On a driveway, atop a doghouse, up a wall--here's how to garden in small and unusual spaces.
Space for a tiny garden in the middle
Garden in a driveway
Landscape architect Jeni Webber replaced this Palo Alto home's solid driveway with two strips of concrete, leaving space for a tiny garden in the middle.
In a posthole
This mini park in downtown Portland (planted in a spot meant for a lamppost) proves that there is no space too small for a garden.
Randi Herman wanted to plant something unique between the pavers in her Berkeley backyard; instead of using predictable groundcovers she went for a mix of lettuces and beets.
On the patio
Having fresh greens at your fingertips is one of the best parts of the growing season. And with a raised planter on the back patio, you can have a continual supply of salad greens nearly year-round.
You can make one using a ready-made redwood window box from the nursery.
Atop a doghouse
Even Fido deserves a living roof.
You can buy this stylish doghouse from prefab firm Modern Cabana. The roof is ready to plant.
More on great drought-tolerant plants ideal for roofs.
In a tray
Irish moss and Scotch moss combine with lady's slipper orchids (Paphiopedilum) to form the illusion of a garden.
A copper tray catches drips from terra-cotta pots with soft earth-tone glazes.
Copper tray: 14 inches square; $26 from Smith & Hawken (800/981-9888). Terra-cotta pots: $16 - $50 from Bluestone Main (707/765-2024).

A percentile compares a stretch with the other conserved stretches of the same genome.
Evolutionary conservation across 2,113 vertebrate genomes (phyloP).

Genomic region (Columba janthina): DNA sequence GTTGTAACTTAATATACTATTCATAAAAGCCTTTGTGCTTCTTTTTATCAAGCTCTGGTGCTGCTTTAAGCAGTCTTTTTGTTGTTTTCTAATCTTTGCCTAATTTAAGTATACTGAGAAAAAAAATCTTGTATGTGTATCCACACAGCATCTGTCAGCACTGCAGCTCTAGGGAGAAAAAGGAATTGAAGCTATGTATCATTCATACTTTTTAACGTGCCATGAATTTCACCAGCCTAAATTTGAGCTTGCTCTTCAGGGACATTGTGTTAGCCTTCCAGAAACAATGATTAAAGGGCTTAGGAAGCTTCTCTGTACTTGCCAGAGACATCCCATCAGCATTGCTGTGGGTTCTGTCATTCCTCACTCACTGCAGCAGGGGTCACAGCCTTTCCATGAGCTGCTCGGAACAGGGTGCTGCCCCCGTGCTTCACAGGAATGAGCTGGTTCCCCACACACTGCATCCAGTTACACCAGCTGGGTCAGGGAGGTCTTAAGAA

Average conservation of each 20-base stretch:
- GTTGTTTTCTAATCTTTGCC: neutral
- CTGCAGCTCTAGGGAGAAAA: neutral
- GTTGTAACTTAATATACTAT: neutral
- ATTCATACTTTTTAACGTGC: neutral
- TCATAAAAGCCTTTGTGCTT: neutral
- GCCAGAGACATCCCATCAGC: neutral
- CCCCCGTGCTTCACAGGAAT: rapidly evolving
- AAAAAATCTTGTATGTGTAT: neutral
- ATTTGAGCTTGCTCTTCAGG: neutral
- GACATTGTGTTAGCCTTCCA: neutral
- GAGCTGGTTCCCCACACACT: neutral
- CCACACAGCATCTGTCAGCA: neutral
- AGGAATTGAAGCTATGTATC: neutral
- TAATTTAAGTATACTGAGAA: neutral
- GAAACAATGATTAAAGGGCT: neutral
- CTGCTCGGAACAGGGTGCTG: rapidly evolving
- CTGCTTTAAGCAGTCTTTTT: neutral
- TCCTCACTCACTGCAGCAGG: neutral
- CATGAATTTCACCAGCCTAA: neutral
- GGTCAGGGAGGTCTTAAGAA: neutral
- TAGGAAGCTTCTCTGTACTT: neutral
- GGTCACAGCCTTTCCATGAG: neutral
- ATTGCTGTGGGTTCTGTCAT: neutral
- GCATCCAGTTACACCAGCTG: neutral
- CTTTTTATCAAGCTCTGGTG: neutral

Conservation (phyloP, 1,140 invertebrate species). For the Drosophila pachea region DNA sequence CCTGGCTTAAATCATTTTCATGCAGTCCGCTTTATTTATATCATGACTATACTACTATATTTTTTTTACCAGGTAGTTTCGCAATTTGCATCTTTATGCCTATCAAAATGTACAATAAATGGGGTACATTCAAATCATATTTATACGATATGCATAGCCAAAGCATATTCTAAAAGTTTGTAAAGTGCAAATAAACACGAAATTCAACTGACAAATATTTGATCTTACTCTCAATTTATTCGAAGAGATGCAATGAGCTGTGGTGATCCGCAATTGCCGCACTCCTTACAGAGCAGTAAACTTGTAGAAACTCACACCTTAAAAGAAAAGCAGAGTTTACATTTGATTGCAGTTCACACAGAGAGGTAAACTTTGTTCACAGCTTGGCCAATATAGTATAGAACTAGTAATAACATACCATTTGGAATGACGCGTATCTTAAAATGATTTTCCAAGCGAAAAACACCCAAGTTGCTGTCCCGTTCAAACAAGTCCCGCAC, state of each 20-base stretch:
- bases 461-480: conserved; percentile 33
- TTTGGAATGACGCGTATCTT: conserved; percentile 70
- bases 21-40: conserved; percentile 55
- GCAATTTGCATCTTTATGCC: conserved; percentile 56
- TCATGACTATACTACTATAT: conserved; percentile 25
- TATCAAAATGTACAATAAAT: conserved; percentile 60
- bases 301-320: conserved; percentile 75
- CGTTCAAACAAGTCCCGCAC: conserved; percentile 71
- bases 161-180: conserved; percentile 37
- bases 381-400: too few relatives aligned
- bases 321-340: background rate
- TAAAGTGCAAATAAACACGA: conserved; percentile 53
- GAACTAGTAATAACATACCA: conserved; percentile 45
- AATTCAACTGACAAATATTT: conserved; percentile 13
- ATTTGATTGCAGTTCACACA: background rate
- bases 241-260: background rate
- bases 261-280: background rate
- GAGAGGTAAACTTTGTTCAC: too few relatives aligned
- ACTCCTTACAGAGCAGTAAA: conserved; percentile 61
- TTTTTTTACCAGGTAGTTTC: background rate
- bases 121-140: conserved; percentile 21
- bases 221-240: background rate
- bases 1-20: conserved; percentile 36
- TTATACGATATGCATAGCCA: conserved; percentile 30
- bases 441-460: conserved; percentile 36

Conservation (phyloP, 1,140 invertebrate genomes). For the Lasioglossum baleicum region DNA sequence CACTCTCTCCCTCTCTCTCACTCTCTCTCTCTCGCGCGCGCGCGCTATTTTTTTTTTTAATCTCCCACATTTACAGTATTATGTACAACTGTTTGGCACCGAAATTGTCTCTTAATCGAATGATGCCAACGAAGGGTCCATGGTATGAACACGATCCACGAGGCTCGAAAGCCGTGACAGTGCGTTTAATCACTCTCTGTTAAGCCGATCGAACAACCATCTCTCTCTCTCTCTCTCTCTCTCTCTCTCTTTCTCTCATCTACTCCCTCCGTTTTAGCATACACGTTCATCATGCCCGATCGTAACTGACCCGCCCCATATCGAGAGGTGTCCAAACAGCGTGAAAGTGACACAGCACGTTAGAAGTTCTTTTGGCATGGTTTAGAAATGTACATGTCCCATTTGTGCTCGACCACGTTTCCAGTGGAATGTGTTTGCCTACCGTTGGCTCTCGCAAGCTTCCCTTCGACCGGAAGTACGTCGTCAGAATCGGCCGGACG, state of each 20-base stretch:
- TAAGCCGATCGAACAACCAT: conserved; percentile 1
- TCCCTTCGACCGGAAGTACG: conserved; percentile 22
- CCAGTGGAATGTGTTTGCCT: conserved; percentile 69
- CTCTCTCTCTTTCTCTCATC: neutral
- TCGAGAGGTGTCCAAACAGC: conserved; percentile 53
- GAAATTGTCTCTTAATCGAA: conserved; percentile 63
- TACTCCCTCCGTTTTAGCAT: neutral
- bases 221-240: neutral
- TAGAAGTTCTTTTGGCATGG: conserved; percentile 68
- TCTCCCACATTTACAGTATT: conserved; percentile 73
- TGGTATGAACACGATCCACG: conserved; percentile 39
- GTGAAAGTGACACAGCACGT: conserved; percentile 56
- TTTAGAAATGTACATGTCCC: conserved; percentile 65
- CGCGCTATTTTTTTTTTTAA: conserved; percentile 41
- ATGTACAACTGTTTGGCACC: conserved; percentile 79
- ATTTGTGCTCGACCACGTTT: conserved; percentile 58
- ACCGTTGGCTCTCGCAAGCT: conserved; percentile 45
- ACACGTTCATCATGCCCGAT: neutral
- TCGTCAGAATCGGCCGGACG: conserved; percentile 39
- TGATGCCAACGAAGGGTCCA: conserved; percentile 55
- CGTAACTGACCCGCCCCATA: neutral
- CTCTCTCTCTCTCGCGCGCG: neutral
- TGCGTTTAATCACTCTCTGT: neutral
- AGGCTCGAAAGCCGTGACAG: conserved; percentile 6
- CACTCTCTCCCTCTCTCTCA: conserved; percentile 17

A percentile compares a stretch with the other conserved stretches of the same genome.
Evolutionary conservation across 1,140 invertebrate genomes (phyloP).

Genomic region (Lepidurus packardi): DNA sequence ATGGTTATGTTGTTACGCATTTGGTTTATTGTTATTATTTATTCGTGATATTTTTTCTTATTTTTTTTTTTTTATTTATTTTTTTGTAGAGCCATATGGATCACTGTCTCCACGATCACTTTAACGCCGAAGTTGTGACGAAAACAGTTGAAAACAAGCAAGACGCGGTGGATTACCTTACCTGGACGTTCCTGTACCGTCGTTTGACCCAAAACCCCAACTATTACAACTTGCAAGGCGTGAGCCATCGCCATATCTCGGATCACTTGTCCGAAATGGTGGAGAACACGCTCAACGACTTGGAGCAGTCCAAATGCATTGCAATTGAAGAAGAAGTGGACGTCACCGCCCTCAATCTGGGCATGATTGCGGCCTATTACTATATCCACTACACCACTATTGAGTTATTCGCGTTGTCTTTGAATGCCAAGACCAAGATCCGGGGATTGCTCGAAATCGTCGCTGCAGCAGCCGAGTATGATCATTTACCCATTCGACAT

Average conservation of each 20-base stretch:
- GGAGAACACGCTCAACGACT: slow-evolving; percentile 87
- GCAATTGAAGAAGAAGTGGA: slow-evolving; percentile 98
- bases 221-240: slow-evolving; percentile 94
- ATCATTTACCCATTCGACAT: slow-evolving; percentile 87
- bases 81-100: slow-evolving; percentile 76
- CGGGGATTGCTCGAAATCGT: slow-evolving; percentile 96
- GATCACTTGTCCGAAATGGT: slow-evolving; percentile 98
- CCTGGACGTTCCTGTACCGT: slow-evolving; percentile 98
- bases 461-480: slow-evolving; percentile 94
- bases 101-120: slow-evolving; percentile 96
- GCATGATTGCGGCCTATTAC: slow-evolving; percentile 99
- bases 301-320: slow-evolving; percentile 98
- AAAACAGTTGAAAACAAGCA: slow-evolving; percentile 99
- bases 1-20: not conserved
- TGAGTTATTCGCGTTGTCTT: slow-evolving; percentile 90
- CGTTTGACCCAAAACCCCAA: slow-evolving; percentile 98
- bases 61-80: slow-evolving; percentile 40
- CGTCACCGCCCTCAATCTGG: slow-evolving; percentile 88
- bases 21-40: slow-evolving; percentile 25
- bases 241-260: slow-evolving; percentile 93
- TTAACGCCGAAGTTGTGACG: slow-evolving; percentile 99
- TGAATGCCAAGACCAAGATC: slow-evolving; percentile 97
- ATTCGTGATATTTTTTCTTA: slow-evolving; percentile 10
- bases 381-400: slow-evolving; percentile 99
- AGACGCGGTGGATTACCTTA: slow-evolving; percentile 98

A miniature green roof
On a birdfeeder
This easy-to-assemble birdeeder is the perfect place to plant a miniature green roof. Groundcovers like moss, ivy, thyme, and small sedums will flourish in the shallow depth of the feeders' roof.
In a chair
This plant stand was once a chair.
The project is easy to complete: Simply remove the seat, find a pot that fits, and paint the frame a bright, fun color.
More on turning garage-sale finds into garden art
An instant sculpture
Plant a tiny cactus or bromeliad in a glass vase and you have an instant sculpture. The only additional materials you need are some polished stones and a small container.
In a mini beach
If you yearn for the beach but live miles inland, you can re-create the look easily in a pot.
You'll need a low, wide pot, potting soil, 3 small, slow-growing plants, sand, and a few small beachy items (like driftwood).
Behind a bench
Homeowner and artist Michael Shemchuck created this look on a small patio by growing a young espaliered fig against a dark exterior wall.
The bench is really a metal-framed daybed.
An underwater feel
On rocky ground
Jeff Moore, owner of Solana Succulents nursery, created this scene at the Quail Botanical Gardens in Encinitas, California.
To get an underwater feel, he stacked lava rocks and planted succulents that mimic marine plants and creatures.
Create your own succulent-heavy, underwater-themed garden
In an ornament
This tiny terrarium would make a great gift. The 5-inch globe contains its own little garden, which your special someone can marvel over (while thinking of you) every day.
Plants are included. $25; floragrubbgardens.com.
On a coffee table
While not your typical houseplants, a trio of potted miniature water plants look unbelievably lush displayed on a coffee table.
In a parking lot
Like a lot of good chefs, Mark Williams grows his own herbs for his kitchen.
He liked having a fresh herb supply on hand so much he asked the company for permission to take over an unused parking lot to install a full-fledged garden.
Everything is in old bourbon barrels.
Find out what plants might work well in your small space, based on your climate zone. And if you don't know which region you're in, look up your climate zone here.